There is still much to be done to build digitally connected port ecosystems despite the COVID-19 pandemic creating a unique opportunity to leverage and fill digital voids in the supply chains.
The ensuing chaos from the pandemic has encouraged investment from governments and cooperation between regions, although countries remain of different paths depending on their infrastructure and willing to spend.
During the second day of the Container Terminal Automation Conference 2021 (CTAC), Matthew Wittemeier, Senior Manager International Marketing and Customer Relations, Inform, said while larger terminals have embraced smart technologies, there is a “digitalisation void” that threatens to undermine supply chain connectivity in hinterland areas.
Wittemeier insisted said there is a “much better understanding” of how optimisation can make operations more efficient than there was a decade ago.
To that end, there has been a “paradigm shift” in how terminals operate, as it has become easier to forecast short-term traffic but much harder to know how much cargo will arrive weeks or months in advance.
This need for visibility has led to a “good appetite” for digital solutions and the emergence of more start-ups to meet demand, according to Wittemeier, who “envisions a healthy pipeline for the near future”.
The surge in volume combined with broader industry trends, such as the deployment of larger mega-ships, and this had made ports increase the size of container handling equipment fleets.
However, Wittemeier said hubs should instead focus on optimisation and not physical assets, which allows for better efficiency across a port’s operations.
Greater collaboration regionally but differing approaches across the world
Yesim Elhan-Kayalar, Advisor – Office of the Chief Economist, Asian Development Bank, said the increase of e-commerce has changed digitalisation from a “nice to have to a need to have” and that governments have been forced to react.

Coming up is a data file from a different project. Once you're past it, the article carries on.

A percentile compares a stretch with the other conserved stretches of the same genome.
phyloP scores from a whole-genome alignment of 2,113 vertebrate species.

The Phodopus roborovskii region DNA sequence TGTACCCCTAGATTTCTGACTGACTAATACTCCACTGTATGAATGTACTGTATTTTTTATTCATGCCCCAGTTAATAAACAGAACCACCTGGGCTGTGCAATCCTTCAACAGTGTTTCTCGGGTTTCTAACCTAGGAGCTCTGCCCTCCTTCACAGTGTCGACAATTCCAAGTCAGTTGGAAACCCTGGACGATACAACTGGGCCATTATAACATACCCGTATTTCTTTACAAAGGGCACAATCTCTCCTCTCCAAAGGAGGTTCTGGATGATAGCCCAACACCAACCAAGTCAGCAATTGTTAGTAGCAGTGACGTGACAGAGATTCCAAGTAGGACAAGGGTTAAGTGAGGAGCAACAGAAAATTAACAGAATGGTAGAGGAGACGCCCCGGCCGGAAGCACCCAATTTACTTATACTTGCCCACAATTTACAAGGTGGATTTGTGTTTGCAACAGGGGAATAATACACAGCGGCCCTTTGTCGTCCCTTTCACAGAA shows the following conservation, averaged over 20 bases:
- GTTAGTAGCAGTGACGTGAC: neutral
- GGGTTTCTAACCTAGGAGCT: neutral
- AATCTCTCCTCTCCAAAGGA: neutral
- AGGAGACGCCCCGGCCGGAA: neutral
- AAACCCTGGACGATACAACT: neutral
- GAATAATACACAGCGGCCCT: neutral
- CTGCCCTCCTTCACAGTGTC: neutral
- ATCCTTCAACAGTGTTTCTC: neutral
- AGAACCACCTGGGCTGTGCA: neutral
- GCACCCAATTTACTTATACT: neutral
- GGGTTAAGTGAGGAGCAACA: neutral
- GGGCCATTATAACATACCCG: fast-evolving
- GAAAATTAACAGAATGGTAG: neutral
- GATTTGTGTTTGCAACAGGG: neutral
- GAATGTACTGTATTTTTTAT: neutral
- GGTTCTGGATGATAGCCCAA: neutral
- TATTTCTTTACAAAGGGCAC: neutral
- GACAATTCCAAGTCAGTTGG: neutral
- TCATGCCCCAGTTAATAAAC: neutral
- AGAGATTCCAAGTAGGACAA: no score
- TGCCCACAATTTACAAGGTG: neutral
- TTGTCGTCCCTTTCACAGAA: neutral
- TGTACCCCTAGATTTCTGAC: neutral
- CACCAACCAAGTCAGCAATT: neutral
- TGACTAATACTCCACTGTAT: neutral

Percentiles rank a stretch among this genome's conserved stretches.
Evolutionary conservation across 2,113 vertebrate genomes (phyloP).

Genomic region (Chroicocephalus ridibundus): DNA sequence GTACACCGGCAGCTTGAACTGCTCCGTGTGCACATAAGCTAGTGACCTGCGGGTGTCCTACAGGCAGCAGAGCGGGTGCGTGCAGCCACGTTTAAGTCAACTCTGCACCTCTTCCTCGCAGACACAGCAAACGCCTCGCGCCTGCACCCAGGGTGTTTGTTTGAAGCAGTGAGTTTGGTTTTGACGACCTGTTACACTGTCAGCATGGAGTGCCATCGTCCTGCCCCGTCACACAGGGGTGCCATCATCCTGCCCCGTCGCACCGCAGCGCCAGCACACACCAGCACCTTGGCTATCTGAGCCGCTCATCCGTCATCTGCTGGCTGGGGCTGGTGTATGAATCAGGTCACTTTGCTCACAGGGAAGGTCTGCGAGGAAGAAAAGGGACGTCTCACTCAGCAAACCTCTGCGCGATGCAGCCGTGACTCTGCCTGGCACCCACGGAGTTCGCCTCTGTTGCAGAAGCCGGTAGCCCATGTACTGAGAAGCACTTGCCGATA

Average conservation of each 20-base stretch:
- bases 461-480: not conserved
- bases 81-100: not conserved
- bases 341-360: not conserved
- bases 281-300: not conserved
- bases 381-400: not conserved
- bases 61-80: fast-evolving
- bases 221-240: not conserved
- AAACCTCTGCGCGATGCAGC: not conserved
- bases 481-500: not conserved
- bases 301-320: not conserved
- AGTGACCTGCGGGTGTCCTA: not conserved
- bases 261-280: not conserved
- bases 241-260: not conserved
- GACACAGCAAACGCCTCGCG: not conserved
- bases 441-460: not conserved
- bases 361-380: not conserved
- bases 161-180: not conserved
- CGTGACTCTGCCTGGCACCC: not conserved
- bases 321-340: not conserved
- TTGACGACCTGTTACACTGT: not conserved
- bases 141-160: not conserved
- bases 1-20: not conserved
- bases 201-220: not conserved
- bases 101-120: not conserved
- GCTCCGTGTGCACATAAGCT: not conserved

“COVID-19 was a huge disruptor, but it has forced authorities to view ports as critical gateways and they are much more likely to invest in digital technologies than they were two years ago.”
The accessibility of mobile technology and e-commerce platforms have allowed consumer demand to increase at a near unprecedented level. Consequently, there has been ever greater pressure on supply chains and congestion at ports.
Elhan-Kayakar said a result has been more regional collaboration, particularly in Southeast Asia, and a “confluence of interests” that could help economic growth.
“When you bring all ports on a loop, you can increase efficiencies along routes,” she claimed, before saying that there has been “much more planning for digitalisation” since the end of 2019.
The sudden need to work remotely has also contributed to this and some parts of Asia were able to react quicker than others because the work to digitalise had already begun, especially those with 5G networks in place. Across the continent there has been a mix of homegrown digital solutions and global partnerships, Elhan-Kayakar said.
While the major Asian ports, such as Shanghai, Busan and Singapore, are still leading the way there has been more signs from developing nations including Vietnam, Thailand and Sri Lanka. However, it is “difficult to predict” how fast investment will take place in the long-term.
How investment reaches ports differs between countries and regions, with the UK encouraging private investment, according to Richard Ballantyne, Chief Executive, British Ports Association (BPA).
The UK Government’s freeport initiative, announced earlier in 2021, is meant to encourage the creation of “clusters of innovation” that “embraces digitalisation and automation” in the UK’s port sector, which is “completely market-led”.
“Digitalisation can help [with congestion] and provide solutions,” Ballantyne said, but warned the UK needs to build digital resilience to make container traffic efficient and environmentally friendly.